By: Ross Whitford
When I talk to people who live in the south, I often hear how they wish they weren’t stereotyped as much as those in the north. Entire states are viewed a certain way because of one or two people and their actions. Texas doesn’t necessarily want to be known as the gun-toting state, and Florida doesn’t want to be known as the retirement state. The problem with southern stereotypes is that there are those who not only seem to embrace the stereotype, but act on it.
In Alabama, a state that is still remembered for its strong reaction against the civil rights movement, marriage equality is still an ongoing fight. When a Federal Circuit Judge declared that same sex marriages were in fact legal in Alabama, the Alabama state Supreme Court issued an order to all county offices to ignore the decision and to stop issuing marriage licenses to same sex couples. People who were celebrating a civil rights victory were suddenly shocked and dismayed by the Court’s decision to deny them their rights.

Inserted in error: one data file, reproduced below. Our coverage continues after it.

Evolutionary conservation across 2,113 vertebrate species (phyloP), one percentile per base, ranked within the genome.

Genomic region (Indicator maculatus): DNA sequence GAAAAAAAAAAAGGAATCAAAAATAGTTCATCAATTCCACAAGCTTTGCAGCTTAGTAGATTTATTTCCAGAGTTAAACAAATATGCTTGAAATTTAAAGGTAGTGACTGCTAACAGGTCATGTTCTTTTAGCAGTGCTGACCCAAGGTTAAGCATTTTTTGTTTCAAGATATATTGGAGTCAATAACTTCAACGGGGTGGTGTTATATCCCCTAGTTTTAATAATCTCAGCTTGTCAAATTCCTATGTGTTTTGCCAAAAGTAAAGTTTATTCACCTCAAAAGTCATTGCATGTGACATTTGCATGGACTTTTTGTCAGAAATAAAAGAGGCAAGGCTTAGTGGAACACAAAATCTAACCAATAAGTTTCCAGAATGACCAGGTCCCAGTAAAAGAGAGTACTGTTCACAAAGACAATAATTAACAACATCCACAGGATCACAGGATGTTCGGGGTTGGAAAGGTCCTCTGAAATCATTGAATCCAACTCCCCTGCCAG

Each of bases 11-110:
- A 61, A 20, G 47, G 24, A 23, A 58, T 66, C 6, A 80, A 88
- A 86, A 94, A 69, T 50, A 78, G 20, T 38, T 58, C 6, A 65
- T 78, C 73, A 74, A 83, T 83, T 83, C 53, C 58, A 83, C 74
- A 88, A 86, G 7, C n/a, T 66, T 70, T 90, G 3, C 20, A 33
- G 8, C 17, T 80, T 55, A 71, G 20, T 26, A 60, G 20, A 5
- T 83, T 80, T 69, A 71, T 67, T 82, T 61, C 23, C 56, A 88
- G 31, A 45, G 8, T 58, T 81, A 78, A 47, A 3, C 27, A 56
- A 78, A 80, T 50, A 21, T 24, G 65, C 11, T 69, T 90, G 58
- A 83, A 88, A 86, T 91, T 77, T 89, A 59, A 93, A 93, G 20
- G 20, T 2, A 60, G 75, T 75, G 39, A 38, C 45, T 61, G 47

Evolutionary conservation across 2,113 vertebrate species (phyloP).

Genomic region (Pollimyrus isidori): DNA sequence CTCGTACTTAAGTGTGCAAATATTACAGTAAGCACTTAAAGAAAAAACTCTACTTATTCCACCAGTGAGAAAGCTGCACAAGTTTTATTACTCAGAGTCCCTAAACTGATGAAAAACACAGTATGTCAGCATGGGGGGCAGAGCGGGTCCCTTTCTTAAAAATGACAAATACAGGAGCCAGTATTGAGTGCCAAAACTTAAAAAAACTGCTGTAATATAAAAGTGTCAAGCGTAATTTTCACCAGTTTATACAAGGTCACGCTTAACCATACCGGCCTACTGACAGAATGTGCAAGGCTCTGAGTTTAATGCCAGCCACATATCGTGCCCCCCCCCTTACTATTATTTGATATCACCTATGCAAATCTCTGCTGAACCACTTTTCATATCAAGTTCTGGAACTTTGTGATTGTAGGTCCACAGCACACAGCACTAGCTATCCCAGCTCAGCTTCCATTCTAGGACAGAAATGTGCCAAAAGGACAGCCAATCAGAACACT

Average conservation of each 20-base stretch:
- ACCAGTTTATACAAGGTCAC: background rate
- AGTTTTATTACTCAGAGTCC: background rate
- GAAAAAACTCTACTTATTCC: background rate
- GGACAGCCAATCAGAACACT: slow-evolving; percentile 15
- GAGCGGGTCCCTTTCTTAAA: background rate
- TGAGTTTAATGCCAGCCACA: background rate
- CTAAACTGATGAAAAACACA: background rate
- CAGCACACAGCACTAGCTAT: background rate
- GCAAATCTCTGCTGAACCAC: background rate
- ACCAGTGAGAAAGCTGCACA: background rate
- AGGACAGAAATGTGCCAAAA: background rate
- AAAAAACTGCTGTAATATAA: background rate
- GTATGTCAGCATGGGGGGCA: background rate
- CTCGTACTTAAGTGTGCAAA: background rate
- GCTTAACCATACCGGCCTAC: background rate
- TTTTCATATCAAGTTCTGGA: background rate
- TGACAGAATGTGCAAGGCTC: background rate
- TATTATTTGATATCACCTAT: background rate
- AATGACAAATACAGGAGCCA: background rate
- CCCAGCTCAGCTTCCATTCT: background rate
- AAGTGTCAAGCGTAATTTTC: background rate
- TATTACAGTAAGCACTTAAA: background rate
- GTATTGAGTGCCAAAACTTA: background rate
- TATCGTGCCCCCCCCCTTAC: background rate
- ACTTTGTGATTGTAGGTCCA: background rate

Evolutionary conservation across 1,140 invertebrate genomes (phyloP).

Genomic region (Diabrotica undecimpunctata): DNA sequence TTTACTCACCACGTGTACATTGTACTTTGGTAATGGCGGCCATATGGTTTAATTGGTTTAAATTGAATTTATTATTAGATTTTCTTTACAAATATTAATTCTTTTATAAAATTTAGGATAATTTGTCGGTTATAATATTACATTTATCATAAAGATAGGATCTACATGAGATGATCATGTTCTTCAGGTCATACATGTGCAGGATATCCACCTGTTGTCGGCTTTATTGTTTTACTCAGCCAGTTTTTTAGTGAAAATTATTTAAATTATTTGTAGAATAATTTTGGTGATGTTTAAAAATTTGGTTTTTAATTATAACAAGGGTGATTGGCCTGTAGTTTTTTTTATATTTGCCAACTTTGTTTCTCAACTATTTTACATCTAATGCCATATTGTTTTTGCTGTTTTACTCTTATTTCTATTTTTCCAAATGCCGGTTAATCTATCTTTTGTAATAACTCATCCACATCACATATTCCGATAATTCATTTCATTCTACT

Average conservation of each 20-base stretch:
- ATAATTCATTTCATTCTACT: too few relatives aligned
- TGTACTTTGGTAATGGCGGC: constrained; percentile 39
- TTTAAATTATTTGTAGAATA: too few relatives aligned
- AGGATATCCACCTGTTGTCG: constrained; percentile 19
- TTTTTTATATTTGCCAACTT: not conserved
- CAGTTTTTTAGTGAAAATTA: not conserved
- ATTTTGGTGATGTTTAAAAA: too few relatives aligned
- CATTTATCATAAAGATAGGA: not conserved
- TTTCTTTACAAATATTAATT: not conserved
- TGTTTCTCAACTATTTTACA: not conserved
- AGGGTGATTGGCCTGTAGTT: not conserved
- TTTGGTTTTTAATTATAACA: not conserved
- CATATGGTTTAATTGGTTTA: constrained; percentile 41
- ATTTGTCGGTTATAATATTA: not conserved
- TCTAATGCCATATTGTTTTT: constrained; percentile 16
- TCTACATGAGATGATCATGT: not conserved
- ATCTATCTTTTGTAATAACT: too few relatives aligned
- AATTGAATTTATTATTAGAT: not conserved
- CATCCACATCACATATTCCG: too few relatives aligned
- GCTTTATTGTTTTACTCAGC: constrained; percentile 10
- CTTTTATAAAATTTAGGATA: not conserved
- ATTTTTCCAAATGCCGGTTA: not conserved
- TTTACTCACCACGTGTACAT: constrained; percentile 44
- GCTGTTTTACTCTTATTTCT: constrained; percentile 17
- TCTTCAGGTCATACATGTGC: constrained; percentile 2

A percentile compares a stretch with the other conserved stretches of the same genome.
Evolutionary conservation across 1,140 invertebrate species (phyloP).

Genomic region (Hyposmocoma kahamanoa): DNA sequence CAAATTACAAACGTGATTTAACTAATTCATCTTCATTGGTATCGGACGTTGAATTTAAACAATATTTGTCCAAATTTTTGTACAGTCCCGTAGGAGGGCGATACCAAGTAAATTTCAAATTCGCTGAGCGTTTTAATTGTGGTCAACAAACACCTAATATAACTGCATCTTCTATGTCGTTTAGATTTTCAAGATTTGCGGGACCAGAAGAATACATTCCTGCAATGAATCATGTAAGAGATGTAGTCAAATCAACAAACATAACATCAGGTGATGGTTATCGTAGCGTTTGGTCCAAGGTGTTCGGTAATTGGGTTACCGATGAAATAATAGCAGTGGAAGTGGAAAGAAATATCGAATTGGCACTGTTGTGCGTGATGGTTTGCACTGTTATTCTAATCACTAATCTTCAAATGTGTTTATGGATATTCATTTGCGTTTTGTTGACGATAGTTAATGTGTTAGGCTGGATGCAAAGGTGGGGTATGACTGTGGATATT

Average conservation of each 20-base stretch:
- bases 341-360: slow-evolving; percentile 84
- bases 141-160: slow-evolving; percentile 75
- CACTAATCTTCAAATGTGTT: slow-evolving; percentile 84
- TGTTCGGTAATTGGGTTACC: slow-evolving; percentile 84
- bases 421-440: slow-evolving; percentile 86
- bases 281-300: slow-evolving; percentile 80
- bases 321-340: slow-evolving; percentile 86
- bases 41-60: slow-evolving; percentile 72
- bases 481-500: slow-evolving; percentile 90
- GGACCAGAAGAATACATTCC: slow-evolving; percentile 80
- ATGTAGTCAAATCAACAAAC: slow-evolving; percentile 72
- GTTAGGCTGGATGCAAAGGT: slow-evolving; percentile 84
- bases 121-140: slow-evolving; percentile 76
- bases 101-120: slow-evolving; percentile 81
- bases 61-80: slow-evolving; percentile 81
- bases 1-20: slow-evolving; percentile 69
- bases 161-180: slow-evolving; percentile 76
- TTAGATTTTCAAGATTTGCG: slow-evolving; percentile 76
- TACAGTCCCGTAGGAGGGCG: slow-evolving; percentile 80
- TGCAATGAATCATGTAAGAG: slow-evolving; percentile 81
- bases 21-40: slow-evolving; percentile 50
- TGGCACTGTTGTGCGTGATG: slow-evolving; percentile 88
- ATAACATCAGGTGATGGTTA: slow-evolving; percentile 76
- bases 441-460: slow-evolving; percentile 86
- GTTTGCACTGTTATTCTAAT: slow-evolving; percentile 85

Meanwhile in South Carolina, the state that started the American Civil War, there is a blatant disregard of the “separation of church and state”. The state Senate has brought forward a bill that would allow government employees to decline issuing marriage certificates to same-sex couples if the employee had a “sincerely held religious belief” against it. This southern state that once led the fight in state’s rights against the Federal government now fights against the unscrupulous decision by the Supreme Court that same-sex marriage bans are illegal. They have declared that the religious belief of one citizen is more important, and more sacrosanct, than the human rights of another. Is it possible that some simply don’t believe that they don’t deserve the same rights?
Marriage is a blessing. It is a something that people dream about. It’s when two people love each other so much, that they want to spend their lives together. But most importantly, marriage is a right. Same sex marriage is simply the union of two people in love, who want to seal that bond under law. Until all marriage is recognized in all corners of this country, we will continue to be a people at war with each other over the ideals and the building blocks of who we are, and who we want to be.Back